Given Obama’s unpopularity in Louisiana, Vitter and Cassidy “will not pay any political price” for their position, according to Pearson Cross, a political scientist at the University of Louisiana in Lafayette. “I don’t think there is any particular pressure to get them to change their position,” Cross said.

Vitter is retiring this year after serving two terms in the Senate; Cassidy will be up for election in 2020.

Appearing on Fox Business Channel, Vitter said he was “very, very confident” the Republicans would stick to their guns. “I think a clear majority of the American people want to be in charge through the presidential election,” he said.

A poll by the nonpartisan Pew Research Center in Washington, however, found 56 percent of those surveyed nationally were in favor of holding a hearing and vote on an Obama nominee, compared with 38 percent opposed. The results divided sharply along partisan lines. Democrats favored a hearing and vote by a 79-17 margin, while Republicans opposed a hearing until the next president takes office by a 66-29 margin. Forty-four percent of Republicans said they would not change their mind depending on whom Obama nominates.

The U.S. Constitution specifies that the president “shall nominate, and with the advice and consent of the Senate, shall appoint” members of the Supreme Court, other federal judges and executive branch officials. A simple majority is required.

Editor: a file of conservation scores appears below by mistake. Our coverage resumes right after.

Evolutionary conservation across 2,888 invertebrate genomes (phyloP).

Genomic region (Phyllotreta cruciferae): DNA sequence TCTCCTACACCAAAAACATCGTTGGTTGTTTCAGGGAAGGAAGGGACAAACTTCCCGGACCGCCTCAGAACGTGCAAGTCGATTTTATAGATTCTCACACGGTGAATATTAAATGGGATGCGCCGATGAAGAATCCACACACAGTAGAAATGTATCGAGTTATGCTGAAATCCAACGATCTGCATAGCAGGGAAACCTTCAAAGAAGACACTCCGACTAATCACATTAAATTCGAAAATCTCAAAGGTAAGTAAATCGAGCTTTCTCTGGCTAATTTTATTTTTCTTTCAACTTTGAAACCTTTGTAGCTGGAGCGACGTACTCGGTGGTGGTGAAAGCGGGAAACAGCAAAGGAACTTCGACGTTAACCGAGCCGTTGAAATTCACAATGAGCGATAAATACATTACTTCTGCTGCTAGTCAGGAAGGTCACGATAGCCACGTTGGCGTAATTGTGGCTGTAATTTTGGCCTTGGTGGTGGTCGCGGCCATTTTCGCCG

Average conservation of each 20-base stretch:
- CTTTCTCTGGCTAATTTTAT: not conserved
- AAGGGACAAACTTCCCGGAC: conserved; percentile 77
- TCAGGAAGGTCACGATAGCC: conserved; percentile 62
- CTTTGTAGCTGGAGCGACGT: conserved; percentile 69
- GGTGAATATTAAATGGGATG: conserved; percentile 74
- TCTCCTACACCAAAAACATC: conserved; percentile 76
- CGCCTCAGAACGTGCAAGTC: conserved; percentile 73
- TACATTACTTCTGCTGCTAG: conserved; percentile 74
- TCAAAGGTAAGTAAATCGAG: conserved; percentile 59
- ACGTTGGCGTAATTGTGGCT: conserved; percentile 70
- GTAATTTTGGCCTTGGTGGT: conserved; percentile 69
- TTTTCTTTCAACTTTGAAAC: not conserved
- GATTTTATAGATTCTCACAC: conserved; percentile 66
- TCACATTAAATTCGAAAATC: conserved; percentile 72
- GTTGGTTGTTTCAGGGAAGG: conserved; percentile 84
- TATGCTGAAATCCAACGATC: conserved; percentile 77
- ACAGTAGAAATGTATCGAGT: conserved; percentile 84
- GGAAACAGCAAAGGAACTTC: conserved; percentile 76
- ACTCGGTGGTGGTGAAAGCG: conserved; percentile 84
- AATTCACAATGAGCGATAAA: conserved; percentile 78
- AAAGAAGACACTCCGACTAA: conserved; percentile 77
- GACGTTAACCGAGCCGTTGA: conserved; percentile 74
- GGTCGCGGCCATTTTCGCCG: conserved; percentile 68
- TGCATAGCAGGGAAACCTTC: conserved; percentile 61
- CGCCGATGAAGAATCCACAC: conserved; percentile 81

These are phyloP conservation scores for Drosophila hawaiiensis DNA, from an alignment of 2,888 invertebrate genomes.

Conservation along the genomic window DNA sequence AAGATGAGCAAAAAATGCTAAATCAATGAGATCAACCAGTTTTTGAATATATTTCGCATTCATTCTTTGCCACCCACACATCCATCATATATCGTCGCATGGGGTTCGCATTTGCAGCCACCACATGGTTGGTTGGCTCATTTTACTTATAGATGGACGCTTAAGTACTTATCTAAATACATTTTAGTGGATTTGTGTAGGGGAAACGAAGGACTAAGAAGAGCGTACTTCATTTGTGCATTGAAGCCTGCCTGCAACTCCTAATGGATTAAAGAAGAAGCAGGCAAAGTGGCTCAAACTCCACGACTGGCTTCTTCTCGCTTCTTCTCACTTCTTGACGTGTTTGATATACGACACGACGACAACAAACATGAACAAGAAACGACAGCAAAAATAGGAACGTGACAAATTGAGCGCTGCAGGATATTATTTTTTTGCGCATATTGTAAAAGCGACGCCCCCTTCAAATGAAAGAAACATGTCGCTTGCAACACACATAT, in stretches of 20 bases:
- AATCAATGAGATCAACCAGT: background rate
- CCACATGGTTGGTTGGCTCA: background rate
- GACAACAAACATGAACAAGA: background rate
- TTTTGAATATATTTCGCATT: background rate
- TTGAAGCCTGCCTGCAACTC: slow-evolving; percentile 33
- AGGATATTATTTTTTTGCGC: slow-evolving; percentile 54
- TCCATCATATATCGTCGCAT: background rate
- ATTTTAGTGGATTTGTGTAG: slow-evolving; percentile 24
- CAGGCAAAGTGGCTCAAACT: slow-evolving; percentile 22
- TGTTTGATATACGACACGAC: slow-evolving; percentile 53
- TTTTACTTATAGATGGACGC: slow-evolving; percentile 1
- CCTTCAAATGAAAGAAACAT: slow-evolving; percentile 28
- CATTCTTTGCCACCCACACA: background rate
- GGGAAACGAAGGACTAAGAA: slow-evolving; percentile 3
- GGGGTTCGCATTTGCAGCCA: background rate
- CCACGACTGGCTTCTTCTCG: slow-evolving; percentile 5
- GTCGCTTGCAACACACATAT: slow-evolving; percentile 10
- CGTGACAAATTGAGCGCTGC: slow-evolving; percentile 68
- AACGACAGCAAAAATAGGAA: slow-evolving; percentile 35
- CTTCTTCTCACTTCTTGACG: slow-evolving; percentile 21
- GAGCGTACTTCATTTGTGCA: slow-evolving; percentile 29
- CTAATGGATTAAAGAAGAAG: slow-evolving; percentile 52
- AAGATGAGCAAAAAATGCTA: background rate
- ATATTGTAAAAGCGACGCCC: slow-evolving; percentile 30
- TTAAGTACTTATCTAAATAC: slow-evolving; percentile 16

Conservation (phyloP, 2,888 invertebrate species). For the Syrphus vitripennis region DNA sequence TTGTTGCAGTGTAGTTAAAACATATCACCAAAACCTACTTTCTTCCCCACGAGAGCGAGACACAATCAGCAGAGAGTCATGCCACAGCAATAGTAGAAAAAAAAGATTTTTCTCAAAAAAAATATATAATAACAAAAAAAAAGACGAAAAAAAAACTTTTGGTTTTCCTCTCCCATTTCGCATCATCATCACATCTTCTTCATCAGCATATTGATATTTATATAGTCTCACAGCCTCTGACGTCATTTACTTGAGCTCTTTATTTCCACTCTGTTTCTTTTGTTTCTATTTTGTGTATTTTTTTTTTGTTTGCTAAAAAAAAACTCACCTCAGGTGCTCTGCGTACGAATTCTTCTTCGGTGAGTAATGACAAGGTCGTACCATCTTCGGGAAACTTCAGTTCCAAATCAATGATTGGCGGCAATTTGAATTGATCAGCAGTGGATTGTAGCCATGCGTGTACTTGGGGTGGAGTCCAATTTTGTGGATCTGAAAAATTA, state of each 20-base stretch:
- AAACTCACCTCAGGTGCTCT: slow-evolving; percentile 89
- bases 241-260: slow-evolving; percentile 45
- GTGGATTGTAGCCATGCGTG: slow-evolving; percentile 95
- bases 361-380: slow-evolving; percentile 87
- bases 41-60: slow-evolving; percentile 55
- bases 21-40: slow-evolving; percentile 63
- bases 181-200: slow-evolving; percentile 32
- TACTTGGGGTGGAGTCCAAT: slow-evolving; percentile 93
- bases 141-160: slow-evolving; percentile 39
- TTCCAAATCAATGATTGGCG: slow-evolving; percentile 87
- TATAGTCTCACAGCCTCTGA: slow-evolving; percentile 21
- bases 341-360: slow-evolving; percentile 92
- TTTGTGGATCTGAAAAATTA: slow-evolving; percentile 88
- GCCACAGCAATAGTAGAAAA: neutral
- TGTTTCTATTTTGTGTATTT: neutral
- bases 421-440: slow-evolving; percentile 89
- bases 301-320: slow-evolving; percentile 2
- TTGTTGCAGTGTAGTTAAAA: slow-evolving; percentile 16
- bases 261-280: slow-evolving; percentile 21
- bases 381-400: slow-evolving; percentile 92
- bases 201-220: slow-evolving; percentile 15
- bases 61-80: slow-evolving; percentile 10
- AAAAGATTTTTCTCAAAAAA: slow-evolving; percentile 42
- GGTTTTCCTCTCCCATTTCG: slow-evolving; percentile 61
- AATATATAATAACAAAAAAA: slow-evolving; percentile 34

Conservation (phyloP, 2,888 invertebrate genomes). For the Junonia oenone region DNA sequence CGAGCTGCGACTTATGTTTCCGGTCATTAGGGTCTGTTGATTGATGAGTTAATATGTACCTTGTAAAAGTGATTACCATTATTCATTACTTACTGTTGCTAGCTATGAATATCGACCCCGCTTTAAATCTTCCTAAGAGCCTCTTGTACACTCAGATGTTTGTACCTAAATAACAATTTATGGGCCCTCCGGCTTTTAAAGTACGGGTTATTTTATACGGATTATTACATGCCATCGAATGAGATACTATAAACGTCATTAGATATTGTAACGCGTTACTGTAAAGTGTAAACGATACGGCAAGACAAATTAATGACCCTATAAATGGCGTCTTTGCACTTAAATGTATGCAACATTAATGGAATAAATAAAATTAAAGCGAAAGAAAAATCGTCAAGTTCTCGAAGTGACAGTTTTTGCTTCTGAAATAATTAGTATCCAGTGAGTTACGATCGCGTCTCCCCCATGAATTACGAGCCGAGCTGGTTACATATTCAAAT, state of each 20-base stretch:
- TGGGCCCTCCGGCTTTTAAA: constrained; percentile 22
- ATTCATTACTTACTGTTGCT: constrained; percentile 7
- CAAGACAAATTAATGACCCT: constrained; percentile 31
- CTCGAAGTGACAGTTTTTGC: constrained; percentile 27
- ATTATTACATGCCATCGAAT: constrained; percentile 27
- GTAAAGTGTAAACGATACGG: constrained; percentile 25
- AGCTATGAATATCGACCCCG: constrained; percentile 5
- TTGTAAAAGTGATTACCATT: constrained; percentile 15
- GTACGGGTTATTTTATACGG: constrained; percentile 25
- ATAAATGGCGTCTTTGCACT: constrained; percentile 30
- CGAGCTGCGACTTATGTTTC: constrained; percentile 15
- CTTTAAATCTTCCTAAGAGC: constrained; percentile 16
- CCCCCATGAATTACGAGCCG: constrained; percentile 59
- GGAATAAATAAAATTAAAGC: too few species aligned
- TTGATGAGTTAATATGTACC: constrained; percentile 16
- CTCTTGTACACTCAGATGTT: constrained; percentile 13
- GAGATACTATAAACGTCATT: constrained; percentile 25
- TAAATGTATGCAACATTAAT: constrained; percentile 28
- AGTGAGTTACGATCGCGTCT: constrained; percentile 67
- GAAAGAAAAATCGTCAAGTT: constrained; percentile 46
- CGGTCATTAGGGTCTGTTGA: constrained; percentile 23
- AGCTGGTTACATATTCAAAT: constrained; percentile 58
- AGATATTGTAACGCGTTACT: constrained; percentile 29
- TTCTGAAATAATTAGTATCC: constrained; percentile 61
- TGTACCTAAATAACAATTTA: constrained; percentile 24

Explaining the Republicans’ position, McConnell said the Senate was exercising its constitutional power to “withhold consent.”

The confirmation process for Supreme Court justices has often been politically treacherous, but the current practice of televised confirmation hearings with testimony from the nominees and public witnesses dates only from the 1960s. In the 19th century, the Senate debated nominees behind closed doors in order to ensure candor.

Many Republicans and conservatives are still bitter about the Democratic-controlled Senate’s rejection of President Ronald Reagan’s nomination of Robert Bork in 1987. Kennedy, Reagan’s third choice for the seat, won unanimous confirmation in February 1988 as Reagan was beginning his final year in the White House.

Democrats, though, say the Republicans’ refusal even to consider an Obama nominee is unprecedented. They note that at least 14 Supreme Court nominees, including most recently Kennedy, won confirmation in the final year of a presidential term, though not necessarily a president unable to run for re-election.

Other 20th century justices nominated and confirmed in presidents’ last year in office include Frank Murphy, a liberal appointed by President Franklin D. Roosevelt in 1940; Benjamin Cardozo, a respected, somewhat liberal New York judge chosen by Herbert Hoover in 1932; two justices named by Woodrow Wilson in 1916, liberals Louis D. Brandeis and John H. Clarke; and the conservative Mahlon Pitney, named by William Howard Taft in 1912.

Despite those precedents, Republicans have a point in noting the long-term impact of Supreme Court appointments even by a president headed out of office.

In the most important episode, John Adams appointed and the Senate confirmed the great chief justice John Marshall in 1801 after Adams had lost re-election to Thomas Jefferson. Marshall served for 34 years, fortifying the powers of the national government in ways that distressed Jefferson and other states rights-minded politicians.